But what else can one expect from someone who won’t—and probably can’t—listen to reason and dissenting views, who insists that HIS and his officials’ version of events is the only legitimate one? It‘s unlikely that Mr. Aquino will even reconsider his support for Purisima, despite recent events.
Appearing in a Senate hearing on his assets and on the construction of his multi-million residence inside the PNP headquarters in Camp Crame a few weeks after Aquino, as usual, went out of his way to defend his subalterns, Purisima alleged that the construction of the residence—the so-called “White House”—was made possible through various donations. He also blithely claimed that he had received some 60 percent in discounts in acquiring his luxury Sports Utility Vehicles (SUV).
Several questions remain unanswered even after the Senate hearing, among them how Purisima managed to purchase property worth millions more than what he said was their value in his Statement of Assets and Liabilities and Net World (SALN). Almost unanimously have the senators expressed their skepticism over Purisima’s testimony. But what’s outstanding is that Purisima sees nothing wrong in accepting these donations, and is apparently entirely clueless about the fact that accepting gifts, donations and discounts from various private sources is unethical, since it makes the recipient—Purisima in this instance—beholden or indebted to them.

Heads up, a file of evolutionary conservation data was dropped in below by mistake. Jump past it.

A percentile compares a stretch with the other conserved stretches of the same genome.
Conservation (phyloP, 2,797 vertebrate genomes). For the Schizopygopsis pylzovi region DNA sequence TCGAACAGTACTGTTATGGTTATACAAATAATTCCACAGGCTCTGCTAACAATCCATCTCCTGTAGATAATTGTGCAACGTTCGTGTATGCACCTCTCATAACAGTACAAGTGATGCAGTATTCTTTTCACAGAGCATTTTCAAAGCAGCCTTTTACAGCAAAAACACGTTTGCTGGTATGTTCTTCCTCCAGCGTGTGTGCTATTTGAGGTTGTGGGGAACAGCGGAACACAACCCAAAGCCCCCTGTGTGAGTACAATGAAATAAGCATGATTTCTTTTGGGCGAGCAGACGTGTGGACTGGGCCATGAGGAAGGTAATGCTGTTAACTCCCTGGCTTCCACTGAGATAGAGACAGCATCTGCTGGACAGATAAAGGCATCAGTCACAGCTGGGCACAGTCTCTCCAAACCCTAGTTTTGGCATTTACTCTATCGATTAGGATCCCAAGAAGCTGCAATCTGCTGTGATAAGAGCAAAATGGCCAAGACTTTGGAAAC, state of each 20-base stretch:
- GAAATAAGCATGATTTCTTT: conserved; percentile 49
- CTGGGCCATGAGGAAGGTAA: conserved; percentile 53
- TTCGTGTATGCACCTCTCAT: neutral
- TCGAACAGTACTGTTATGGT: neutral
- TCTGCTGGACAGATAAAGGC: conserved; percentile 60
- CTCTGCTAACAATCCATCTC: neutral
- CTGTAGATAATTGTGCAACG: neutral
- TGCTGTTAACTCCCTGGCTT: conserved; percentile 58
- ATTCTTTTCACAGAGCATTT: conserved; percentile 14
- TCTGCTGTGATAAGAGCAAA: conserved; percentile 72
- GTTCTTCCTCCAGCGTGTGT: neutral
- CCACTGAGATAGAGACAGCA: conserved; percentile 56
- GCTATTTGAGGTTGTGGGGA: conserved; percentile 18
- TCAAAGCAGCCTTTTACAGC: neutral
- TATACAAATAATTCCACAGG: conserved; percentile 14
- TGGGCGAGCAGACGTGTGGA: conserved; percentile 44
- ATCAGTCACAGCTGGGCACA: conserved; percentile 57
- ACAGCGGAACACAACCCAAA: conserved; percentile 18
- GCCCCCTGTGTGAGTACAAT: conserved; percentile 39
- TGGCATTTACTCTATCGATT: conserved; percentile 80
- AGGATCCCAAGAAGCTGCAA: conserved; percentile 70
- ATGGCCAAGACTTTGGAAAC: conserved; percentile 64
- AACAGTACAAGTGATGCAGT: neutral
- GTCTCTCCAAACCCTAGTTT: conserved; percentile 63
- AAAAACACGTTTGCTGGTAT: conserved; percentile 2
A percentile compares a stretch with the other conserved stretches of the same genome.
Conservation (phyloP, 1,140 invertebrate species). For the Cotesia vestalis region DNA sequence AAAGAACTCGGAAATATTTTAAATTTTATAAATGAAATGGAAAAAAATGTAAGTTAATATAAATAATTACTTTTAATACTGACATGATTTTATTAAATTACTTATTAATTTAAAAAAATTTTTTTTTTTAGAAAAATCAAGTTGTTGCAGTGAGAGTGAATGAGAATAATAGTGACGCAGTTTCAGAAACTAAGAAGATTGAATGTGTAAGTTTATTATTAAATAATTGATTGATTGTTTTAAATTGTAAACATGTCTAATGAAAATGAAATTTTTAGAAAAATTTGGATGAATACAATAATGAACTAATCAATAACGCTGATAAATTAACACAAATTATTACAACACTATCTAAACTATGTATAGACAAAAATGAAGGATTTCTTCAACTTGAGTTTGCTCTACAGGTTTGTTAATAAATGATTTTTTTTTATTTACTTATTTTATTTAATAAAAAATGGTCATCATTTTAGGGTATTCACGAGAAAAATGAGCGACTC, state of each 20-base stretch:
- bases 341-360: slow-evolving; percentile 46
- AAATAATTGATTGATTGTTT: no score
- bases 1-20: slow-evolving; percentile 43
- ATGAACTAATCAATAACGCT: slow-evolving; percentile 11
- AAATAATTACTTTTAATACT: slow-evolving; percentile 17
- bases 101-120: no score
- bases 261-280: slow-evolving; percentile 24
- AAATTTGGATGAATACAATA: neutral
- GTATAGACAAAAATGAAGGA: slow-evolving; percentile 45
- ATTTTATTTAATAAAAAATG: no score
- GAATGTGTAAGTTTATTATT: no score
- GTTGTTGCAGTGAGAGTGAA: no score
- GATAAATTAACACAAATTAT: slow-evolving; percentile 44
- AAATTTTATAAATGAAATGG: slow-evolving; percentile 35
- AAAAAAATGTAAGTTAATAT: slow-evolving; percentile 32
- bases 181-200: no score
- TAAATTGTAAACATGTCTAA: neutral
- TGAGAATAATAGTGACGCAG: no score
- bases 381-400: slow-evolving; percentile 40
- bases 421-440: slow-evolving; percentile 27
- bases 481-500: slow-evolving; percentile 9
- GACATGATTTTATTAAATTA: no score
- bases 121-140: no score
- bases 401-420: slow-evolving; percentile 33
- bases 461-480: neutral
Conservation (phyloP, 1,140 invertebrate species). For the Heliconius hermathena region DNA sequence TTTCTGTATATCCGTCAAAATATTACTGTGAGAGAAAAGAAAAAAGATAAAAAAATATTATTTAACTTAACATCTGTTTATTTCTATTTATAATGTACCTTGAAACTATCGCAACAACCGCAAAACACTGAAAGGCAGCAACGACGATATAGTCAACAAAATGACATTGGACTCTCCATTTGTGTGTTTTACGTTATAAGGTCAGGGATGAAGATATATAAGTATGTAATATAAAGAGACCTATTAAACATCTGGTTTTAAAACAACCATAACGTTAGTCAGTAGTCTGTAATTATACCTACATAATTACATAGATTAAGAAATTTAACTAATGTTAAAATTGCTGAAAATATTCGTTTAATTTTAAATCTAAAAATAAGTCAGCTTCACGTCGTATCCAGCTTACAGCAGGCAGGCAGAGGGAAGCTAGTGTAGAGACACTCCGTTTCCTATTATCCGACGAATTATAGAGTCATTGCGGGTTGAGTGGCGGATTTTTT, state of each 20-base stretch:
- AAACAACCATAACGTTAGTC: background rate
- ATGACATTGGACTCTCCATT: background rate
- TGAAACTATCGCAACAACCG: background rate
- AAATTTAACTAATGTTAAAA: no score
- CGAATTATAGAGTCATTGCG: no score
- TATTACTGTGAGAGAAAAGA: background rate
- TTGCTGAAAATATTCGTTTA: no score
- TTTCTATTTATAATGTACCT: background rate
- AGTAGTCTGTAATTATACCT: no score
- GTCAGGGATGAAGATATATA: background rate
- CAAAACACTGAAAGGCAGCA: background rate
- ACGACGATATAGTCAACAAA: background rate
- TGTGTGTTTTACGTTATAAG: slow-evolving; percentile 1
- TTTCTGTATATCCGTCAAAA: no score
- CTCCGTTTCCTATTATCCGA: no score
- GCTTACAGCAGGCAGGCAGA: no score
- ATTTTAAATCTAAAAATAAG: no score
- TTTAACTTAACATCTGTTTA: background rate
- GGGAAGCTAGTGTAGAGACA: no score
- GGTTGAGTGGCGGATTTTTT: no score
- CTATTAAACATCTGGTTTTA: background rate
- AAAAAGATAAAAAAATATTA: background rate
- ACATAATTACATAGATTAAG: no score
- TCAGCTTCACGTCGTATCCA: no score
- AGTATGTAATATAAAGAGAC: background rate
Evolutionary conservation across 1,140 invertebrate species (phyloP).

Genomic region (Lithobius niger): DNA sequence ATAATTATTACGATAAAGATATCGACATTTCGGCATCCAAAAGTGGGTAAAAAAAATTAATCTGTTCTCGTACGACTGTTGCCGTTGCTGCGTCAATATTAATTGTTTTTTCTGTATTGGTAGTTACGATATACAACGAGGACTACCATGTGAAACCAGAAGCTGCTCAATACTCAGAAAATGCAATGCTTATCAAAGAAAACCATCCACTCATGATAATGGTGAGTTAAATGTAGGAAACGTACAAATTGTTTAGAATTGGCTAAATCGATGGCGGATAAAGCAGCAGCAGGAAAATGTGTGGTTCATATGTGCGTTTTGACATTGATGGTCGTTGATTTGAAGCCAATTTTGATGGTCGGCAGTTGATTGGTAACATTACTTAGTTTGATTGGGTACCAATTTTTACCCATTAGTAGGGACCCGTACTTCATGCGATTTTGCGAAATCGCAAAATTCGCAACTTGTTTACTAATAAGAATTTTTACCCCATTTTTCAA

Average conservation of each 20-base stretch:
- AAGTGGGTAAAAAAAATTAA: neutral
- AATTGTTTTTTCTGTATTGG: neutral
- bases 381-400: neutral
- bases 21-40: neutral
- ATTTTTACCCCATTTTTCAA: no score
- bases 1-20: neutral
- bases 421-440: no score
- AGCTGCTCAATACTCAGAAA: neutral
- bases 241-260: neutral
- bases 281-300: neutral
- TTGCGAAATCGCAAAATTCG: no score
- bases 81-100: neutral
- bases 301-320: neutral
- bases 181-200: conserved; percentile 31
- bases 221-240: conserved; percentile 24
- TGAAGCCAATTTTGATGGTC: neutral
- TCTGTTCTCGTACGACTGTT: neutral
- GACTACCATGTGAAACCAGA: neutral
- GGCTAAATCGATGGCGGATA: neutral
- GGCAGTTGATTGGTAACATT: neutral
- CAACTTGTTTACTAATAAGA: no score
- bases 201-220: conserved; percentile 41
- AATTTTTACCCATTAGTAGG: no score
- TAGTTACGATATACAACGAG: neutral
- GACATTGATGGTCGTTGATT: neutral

If one of Purisima’s donors is accused of a crime, for example, would the PNP conduct a fair and thorough investigation? This is known as a conflict of interest: a situation in which the personal and institutional interests of the PNP would conflict with its responsibility of investigating alleged crimes, and of putting together the evidence that could lead to prosecution.